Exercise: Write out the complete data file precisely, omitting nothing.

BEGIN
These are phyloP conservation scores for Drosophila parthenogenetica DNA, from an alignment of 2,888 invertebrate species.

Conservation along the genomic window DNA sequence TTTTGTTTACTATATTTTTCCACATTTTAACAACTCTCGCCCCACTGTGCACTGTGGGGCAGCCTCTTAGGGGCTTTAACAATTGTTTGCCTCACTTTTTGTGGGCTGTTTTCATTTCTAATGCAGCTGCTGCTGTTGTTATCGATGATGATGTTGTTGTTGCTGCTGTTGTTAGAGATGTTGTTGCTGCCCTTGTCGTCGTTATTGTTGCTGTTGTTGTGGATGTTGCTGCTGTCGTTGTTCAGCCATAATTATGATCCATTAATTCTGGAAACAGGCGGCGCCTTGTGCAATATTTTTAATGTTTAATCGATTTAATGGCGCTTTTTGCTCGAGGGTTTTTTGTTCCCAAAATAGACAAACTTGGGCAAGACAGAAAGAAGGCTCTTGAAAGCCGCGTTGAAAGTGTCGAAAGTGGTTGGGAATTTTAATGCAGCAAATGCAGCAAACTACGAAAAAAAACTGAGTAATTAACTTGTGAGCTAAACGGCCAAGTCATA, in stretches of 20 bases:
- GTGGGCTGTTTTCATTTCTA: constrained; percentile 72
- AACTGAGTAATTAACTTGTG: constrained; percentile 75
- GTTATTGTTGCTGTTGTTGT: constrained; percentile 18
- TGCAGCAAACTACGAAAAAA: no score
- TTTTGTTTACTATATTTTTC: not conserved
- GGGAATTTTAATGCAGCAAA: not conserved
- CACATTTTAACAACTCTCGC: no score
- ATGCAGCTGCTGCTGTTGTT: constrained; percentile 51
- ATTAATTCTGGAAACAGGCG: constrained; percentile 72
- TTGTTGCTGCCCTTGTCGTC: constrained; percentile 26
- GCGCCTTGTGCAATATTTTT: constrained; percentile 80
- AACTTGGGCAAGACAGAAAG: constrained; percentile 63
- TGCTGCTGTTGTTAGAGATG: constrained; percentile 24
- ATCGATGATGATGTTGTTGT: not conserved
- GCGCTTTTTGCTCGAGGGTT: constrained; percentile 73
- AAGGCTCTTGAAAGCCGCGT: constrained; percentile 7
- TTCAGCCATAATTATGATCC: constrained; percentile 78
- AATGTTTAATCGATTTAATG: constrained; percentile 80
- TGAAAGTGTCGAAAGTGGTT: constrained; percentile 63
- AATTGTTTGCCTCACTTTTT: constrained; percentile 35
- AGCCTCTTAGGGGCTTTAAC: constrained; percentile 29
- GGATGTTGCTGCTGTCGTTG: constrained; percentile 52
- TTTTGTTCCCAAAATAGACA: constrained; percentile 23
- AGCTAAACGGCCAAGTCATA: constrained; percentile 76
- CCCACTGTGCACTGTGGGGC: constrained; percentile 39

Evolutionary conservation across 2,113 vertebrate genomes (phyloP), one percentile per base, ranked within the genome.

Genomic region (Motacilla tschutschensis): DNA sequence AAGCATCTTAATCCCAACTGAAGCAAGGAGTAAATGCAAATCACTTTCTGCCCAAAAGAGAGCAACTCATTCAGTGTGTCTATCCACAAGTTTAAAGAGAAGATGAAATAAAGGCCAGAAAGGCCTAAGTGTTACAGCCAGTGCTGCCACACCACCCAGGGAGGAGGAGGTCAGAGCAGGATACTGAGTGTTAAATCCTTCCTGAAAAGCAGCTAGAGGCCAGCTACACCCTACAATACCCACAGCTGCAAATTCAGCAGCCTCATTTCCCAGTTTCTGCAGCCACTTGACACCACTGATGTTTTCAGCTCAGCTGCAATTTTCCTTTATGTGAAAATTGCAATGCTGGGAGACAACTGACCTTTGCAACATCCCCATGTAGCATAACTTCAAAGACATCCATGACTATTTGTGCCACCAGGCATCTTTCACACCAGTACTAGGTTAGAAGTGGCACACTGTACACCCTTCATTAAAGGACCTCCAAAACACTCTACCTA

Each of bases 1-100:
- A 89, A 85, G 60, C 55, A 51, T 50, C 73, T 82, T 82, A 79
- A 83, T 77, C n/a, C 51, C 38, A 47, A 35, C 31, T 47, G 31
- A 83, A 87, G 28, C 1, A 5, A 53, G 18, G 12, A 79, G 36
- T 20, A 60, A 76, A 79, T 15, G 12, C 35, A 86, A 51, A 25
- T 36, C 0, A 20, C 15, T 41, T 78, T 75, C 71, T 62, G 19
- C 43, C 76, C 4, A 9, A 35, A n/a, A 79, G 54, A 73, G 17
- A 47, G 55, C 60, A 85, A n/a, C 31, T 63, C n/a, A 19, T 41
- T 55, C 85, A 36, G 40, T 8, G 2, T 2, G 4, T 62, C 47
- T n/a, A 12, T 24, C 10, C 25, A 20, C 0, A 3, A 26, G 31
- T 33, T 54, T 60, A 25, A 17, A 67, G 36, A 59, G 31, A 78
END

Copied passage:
These are phyloP conservation scores for Drosophila parthenogenetica DNA, from an alignment of 2,888 invertebrate species.

Conservation along the genomic window DNA sequence TTTTGTTTACTATATTTTTCCACATTTTAACAACTCTCGCCCCACTGTGCACTGTGGGGCAGCCTCTTAGGGGCTTTAACAATTGTTTGCCTCACTTTTTGTGGGCTGTTTTCATTTCTAATGCAGCTGCTGCTGTTGTTATCGATGATGATGTTGTTGTTGCTGCTGTTGTTAGAGATGTTGTTGCTGCCCTTGTCGTCGTTATTGTTGCTGTTGTTGTGGATGTTGCTGCTGTCGTTGTTCAGCCATAATTATGATCCATTAATTCTGGAAACAGGCGGCGCCTTGTGCAATATTTTTAATGTTTAATCGATTTAATGGCGCTTTTTGCTCGAGGGTTTTTTGTTCCCAAAATAGACAAACTTGGGCAAGACAGAAAGAAGGCTCTTGAAAGCCGCGTTGAAAGTGTCGAAAGTGGTTGGGAATTTTAATGCAGCAAATGCAGCAAACTACGAAAAAAAACTGAGTAATTAACTTGTGAGCTAAACGGCCAAGTCATA, in stretches of 20 bases:
- GTGGGCTGTTTTCATTTCTA: constrained; percentile 72
- AACTGAGTAATTAACTTGTG: constrained; percentile 75
- GTTATTGTTGCTGTTGTTGT: constrained; percentile 18
- TGCAGCAAACTACGAAAAAA: no score
- TTTTGTTTACTATATTTTTC: not conserved
- GGGAATTTTAATGCAGCAAA: not conserved
- CACATTTTAACAACTCTCGC: no score
- ATGCAGCTGCTGCTGTTGTT: constrained; percentile 51
- ATTAATTCTGGAAACAGGCG: constrained; percentile 72
- TTGTTGCTGCCCTTGTCGTC: constrained; percentile 26
- GCGCCTTGTGCAATATTTTT: constrained; percentile 80
- AACTTGGGCAAGACAGAAAG: constrained; percentile 63
- TGCTGCTGTTGTTAGAGATG: constrained; percentile 24
- ATCGATGATGATGTTGTTGT: not conserved
- GCGCTTTTTGCTCGAGGGTT: constrained; percentile 73
- AAGGCTCTTGAAAGCCGCGT: constrained; percentile 7
- TTCAGCCATAATTATGATCC: constrained; percentile 78
- AATGTTTAATCGATTTAATG: constrained; percentile 80
- TGAAAGTGTCGAAAGTGGTT: constrained; percentile 63
- AATTGTTTGCCTCACTTTTT: constrained; percentile 35
- AGCCTCTTAGGGGCTTTAAC: constrained; percentile 29
- GGATGTTGCTGCTGTCGTTG: constrained; percentile 52
- TTTTGTTCCCAAAATAGACA: constrained; percentile 23
- AGCTAAACGGCCAAGTCATA: constrained; percentile 76
- CCCACTGTGCACTGTGGGGC: constrained; percentile 39

Evolutionary conservation across 2,113 vertebrate genomes (phyloP), one percentile per base, ranked within the genome.

Genomic region (Motacilla tschutschensis): DNA sequence AAGCATCTTAATCCCAACTGAAGCAAGGAGTAAATGCAAATCACTTTCTGCCCAAAAGAGAGCAACTCATTCAGTGTGTCTATCCACAAGTTTAAAGAGAAGATGAAATAAAGGCCAGAAAGGCCTAAGTGTTACAGCCAGTGCTGCCACACCACCCAGGGAGGAGGAGGTCAGAGCAGGATACTGAGTGTTAAATCCTTCCTGAAAAGCAGCTAGAGGCCAGCTACACCCTACAATACCCACAGCTGCAAATTCAGCAGCCTCATTTCCCAGTTTCTGCAGCCACTTGACACCACTGATGTTTTCAGCTCAGCTGCAATTTTCCTTTATGTGAAAATTGCAATGCTGGGAGACAACTGACCTTTGCAACATCCCCATGTAGCATAACTTCAAAGACATCCATGACTATTTGTGCCACCAGGCATCTTTCACACCAGTACTAGGTTAGAAGTGGCACACTGTACACCCTTCATTAAAGGACCTCCAAAACACTCTACCTA

Each of bases 1-100:
- A 89, A 85, G 60, C 55, A 51, T 50, C 73, T 82, T 82, A 79
- A 83, T 77, C n/a, C 51, C 38, A 47, A 35, C 31, T 47, G 31
- A 83, A 87, G 28, C 1, A 5, A 53, G 18, G 12, A 79, G 36
- T 20, A 60, A 76, A 79, T 15, G 12, C 35, A 86, A 51, A 25
- T 36, C 0, A 20, C 15, T 41, T 78, T 75, C 71, T 62, G 19
- C 43, C 76, C 4, A 9, A 35, A n/a, A 79, G 54, A 73, G 17
- A 47, G 55, C 60, A 85, A n/a, C 31, T 63, C n/a, A 19, T 41
- T 55, C 85, A 36, G 40, T 8, G 2, T 2, G 4, T 62, C 47
- T n/a, A 12, T 24, C 10, C 25, A 20, C 0, A 3, A 26, G 31
- T 33, T 54, T 60, A 25, A 17, A 67, G 36, A 59, G 31, A 78